Repository of Research and Investigative Information

Repository of Research and Investigative Information

Ilam University of Medical Sciences

Mapping child growth failure across low- and middle-income countries

(2020) Mapping child growth failure across low- and middle-income countries. Nature. 231-+. ISSN 0028-0836

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Abstract

Childhood malnutrition is associated with high morbidity and mortality globally(1). Undernourished children are more likely to experience cognitive, physical, and metabolic developmental impairments that can lead to later cardiovascular disease, reduced intellectual ability and school attainment, and reduced economic productivity in adulthood(2). Child growth failure (CGF), expressed as stunting, wasting, and underweight in children under five years of age (0-59 months), is a specific subset of undernutrition characterized by insufficient height or weight against age-specific growth reference standards(3-5.) The prevalence of stunting, wasting, or underweight in children under five is the proportion of children with a height-for-age, weight-for-height, or weight-for-age z-score, respectively, that is more than two standard deviations below the World Health Organization's median growth reference standards for a healthy population6. Subnational estimates of CGF report substantial heterogeneity within countries, but are available primarily at the first administrative level (for example, states or provinces)(7); the uneven geographical distribution of CGF has motivated further calls for assessments that can match the local scale of many public health programmes(8). Building from our previous work mapping CGF in Africa9, here we provide the first, to our knowledge, mapped highspatial-resolution estimates of CGF indicators from 2000 to 2017 across 105 low- and middle-income countries (LMICs), where 99 of affected children live1, aggregated to policy-relevant first and second (for example, districts or counties) administrativelevel units and national levels. Despite remarkable declines over the study period, many LMICs remain far from the ambitious World Health Organization Global Nutrition Targets to reduce stunting by 40 and wasting to less than 5 by 2025. Large disparities in prevalence and progress exist across and within countries; our maps identify high-prevalence areas even within nations otherwise succeeding in reducing overall CGF prevalence. By highlighting where the highest-need populations reside, these geospatial estimates can support policy-makers in planning interventions that are adapted locally and in efficiently directing resources towards reducing CGF and its health implications.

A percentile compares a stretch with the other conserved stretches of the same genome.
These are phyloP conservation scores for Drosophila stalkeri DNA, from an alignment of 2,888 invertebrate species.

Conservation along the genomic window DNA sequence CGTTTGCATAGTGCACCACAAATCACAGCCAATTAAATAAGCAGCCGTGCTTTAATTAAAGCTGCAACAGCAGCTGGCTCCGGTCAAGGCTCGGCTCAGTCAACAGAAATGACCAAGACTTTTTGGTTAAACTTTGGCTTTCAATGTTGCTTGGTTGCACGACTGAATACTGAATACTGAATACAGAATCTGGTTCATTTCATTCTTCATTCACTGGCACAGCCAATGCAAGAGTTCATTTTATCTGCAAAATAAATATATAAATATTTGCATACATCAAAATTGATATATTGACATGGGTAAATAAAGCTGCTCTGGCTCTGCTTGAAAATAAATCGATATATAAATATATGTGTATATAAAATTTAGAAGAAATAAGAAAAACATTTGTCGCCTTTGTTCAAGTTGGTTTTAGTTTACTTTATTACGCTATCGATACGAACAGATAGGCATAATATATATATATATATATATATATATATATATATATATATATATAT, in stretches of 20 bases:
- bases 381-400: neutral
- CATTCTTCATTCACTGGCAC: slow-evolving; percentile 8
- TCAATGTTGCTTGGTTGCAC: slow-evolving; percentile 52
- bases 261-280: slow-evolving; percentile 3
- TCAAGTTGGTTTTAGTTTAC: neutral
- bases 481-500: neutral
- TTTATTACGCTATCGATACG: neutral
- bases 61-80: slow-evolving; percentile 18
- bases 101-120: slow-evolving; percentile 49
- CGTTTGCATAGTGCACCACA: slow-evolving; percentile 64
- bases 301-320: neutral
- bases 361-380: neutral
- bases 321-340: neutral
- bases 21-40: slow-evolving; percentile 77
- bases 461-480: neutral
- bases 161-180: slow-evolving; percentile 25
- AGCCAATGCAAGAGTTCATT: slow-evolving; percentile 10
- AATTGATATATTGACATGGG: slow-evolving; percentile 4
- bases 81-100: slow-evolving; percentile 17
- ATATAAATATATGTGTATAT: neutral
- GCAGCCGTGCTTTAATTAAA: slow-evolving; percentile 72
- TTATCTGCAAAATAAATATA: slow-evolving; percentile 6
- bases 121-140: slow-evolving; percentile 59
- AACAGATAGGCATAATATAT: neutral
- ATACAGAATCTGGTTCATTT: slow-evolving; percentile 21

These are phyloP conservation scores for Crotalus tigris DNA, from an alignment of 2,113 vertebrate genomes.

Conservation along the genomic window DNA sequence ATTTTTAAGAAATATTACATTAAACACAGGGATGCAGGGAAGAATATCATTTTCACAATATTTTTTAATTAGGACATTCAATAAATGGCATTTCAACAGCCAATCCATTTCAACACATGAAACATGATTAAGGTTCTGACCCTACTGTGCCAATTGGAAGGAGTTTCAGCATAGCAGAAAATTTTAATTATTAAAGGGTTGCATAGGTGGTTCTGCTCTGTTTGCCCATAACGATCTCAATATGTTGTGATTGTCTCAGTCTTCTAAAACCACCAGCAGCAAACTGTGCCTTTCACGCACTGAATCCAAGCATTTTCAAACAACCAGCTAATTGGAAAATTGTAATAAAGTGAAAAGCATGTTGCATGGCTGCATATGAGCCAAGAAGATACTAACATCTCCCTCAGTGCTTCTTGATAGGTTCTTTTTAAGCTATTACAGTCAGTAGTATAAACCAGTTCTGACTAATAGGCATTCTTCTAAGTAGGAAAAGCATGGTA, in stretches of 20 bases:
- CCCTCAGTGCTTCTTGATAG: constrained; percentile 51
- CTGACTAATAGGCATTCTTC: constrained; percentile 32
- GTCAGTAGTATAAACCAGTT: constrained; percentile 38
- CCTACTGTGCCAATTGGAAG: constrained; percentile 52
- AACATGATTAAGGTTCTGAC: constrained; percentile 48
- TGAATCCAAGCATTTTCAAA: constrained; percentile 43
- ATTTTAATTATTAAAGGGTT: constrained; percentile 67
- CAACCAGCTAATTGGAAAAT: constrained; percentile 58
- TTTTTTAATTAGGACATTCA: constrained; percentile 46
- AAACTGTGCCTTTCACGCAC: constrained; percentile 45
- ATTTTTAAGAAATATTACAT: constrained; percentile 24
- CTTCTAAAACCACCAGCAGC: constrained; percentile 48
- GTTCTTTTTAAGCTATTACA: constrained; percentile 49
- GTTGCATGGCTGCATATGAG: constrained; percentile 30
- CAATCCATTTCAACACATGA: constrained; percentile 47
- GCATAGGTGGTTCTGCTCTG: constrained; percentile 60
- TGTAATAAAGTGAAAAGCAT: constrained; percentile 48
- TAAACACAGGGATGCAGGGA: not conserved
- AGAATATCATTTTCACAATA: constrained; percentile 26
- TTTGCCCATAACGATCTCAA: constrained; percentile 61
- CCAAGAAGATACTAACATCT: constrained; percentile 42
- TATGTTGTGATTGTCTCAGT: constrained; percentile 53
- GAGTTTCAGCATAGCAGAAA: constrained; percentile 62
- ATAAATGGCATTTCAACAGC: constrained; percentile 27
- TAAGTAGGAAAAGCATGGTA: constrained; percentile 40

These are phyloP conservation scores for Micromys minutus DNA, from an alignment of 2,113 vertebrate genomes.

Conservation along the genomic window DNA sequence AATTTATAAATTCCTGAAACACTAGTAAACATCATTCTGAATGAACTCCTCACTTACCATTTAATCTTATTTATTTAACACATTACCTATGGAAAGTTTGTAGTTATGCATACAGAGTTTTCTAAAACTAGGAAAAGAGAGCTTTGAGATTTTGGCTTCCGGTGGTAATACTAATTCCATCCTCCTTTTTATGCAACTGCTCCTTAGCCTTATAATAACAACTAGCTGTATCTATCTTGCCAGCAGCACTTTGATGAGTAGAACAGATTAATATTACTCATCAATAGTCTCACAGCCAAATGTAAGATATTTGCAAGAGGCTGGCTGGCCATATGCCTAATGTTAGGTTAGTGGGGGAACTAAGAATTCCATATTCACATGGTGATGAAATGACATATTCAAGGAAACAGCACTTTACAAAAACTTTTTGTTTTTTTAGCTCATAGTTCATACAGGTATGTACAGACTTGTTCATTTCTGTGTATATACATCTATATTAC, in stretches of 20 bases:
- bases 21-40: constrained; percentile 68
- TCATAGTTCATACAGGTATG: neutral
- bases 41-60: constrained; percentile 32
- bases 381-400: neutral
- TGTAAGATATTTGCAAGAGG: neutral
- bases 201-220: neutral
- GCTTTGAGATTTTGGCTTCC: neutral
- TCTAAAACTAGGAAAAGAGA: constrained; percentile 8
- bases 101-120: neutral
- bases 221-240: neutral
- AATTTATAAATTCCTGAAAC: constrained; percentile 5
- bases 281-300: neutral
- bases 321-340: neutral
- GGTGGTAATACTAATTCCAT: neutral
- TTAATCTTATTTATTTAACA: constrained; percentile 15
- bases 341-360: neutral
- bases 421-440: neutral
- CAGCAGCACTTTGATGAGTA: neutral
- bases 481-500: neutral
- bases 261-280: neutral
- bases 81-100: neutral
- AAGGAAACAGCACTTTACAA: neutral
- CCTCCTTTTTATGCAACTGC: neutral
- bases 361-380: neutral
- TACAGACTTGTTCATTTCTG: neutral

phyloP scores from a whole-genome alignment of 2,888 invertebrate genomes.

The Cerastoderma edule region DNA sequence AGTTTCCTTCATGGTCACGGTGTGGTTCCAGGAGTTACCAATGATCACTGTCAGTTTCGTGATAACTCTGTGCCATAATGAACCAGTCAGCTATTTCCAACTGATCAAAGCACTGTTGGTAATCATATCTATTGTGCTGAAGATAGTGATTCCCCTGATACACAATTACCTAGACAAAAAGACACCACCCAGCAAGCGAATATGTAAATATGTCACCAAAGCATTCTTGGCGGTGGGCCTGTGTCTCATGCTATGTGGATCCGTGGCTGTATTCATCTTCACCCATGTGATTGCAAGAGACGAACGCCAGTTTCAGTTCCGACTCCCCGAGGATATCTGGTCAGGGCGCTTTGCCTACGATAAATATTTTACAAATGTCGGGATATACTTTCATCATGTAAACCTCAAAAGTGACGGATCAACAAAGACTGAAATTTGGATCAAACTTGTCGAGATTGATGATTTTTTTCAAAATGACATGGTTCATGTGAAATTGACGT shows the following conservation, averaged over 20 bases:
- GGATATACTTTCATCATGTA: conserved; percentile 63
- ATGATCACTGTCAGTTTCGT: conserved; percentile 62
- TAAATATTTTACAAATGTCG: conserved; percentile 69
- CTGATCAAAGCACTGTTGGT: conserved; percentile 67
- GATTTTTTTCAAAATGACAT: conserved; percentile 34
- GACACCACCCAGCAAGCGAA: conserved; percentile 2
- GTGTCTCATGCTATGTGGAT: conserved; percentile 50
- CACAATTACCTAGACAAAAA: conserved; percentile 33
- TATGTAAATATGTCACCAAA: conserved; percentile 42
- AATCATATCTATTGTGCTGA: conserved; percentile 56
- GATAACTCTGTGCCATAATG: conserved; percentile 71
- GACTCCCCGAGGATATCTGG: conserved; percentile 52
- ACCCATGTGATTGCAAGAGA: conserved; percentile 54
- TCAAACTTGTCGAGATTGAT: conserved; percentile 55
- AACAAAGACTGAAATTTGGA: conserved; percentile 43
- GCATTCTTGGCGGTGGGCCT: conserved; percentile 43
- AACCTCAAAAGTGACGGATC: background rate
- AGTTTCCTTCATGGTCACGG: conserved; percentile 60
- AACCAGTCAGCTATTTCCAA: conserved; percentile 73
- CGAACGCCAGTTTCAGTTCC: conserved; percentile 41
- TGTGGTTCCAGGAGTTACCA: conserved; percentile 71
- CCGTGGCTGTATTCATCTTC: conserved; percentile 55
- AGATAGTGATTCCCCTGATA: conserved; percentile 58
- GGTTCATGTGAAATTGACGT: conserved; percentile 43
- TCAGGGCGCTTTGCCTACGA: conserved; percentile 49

Item Type: Article
Keywords: health mortality africa weight age Science & Technology - Other Topics
Divisions:
Page Range: 231-+
Journal or Publication Title: Nature
Journal Index: ISI
Volume: 577
Number: 7789
Identification Number: https://doi.org/10.1038/s41586-019-1878-8
ISSN: 0028-0836
Depositing User: مهندس مهدی شریفی
URI: http://eprints.medilam.ac.ir/id/eprint/2651

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